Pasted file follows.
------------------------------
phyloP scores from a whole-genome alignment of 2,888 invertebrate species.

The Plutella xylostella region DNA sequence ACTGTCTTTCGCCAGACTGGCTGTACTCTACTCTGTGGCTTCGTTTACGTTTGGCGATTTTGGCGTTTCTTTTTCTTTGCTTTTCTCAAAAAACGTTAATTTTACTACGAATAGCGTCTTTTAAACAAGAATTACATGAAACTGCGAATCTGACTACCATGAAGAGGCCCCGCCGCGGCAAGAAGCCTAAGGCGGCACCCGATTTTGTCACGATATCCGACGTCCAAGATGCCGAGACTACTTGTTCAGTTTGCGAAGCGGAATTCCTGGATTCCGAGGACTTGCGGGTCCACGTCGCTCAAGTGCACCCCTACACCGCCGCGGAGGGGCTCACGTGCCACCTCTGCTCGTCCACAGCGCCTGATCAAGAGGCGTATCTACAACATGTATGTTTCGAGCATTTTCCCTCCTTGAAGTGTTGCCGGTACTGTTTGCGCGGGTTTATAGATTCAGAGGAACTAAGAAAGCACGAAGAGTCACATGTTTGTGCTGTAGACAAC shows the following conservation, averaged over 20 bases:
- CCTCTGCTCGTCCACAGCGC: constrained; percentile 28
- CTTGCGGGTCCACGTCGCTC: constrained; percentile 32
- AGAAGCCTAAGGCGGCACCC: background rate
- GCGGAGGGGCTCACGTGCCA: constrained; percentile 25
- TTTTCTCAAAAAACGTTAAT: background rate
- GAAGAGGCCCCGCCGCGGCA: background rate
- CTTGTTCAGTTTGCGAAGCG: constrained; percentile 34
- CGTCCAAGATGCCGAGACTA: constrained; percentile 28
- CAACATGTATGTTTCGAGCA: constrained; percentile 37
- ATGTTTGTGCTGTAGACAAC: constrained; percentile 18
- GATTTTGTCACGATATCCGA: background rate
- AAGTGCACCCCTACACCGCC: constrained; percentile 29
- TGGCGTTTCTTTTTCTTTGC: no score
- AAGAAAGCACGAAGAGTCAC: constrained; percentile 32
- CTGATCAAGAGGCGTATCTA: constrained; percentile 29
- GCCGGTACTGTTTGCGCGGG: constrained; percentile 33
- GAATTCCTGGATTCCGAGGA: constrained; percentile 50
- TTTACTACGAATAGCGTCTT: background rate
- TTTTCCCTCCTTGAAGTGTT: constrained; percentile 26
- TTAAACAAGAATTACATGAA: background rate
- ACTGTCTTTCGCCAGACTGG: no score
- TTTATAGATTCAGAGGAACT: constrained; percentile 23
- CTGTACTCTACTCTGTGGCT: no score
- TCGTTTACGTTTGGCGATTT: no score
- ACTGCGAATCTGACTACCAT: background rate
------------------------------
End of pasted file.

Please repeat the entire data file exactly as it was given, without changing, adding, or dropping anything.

phyloP scores from a whole-genome alignment of 2,888 invertebrate species.

The Plutella xylostella region DNA sequence ACTGTCTTTCGCCAGACTGGCTGTACTCTACTCTGTGGCTTCGTTTACGTTTGGCGATTTTGGCGTTTCTTTTTCTTTGCTTTTCTCAAAAAACGTTAATTTTACTACGAATAGCGTCTTTTAAACAAGAATTACATGAAACTGCGAATCTGACTACCATGAAGAGGCCCCGCCGCGGCAAGAAGCCTAAGGCGGCACCCGATTTTGTCACGATATCCGACGTCCAAGATGCCGAGACTACTTGTTCAGTTTGCGAAGCGGAATTCCTGGATTCCGAGGACTTGCGGGTCCACGTCGCTCAAGTGCACCCCTACACCGCCGCGGAGGGGCTCACGTGCCACCTCTGCTCGTCCACAGCGCCTGATCAAGAGGCGTATCTACAACATGTATGTTTCGAGCATTTTCCCTCCTTGAAGTGTTGCCGGTACTGTTTGCGCGGGTTTATAGATTCAGAGGAACTAAGAAAGCACGAAGAGTCACATGTTTGTGCTGTAGACAAC shows the following conservation, averaged over 20 bases:
- CCTCTGCTCGTCCACAGCGC: constrained; percentile 28
- CTTGCGGGTCCACGTCGCTC: constrained; percentile 32
- AGAAGCCTAAGGCGGCACCC: background rate
- GCGGAGGGGCTCACGTGCCA: constrained; percentile 25
- TTTTCTCAAAAAACGTTAAT: background rate
- GAAGAGGCCCCGCCGCGGCA: background rate
- CTTGTTCAGTTTGCGAAGCG: constrained; percentile 34
- CGTCCAAGATGCCGAGACTA: constrained; percentile 28
- CAACATGTATGTTTCGAGCA: constrained; percentile 37
- ATGTTTGTGCTGTAGACAAC: constrained; percentile 18
- GATTTTGTCACGATATCCGA: background rate
- AAGTGCACCCCTACACCGCC: constrained; percentile 29
- TGGCGTTTCTTTTTCTTTGC: no score
- AAGAAAGCACGAAGAGTCAC: constrained; percentile 32
- CTGATCAAGAGGCGTATCTA: constrained; percentile 29
- GCCGGTACTGTTTGCGCGGG: constrained; percentile 33
- GAATTCCTGGATTCCGAGGA: constrained; percentile 50
- TTTACTACGAATAGCGTCTT: background rate
- TTTTCCCTCCTTGAAGTGTT: constrained; percentile 26
- TTAAACAAGAATTACATGAA: background rate
- ACTGTCTTTCGCCAGACTGG: no score
- TTTATAGATTCAGAGGAACT: constrained; percentile 23
- CTGTACTCTACTCTGTGGCT: no score
- TCGTTTACGTTTGGCGATTT: no score
- ACTGCGAATCTGACTACCAT: background rate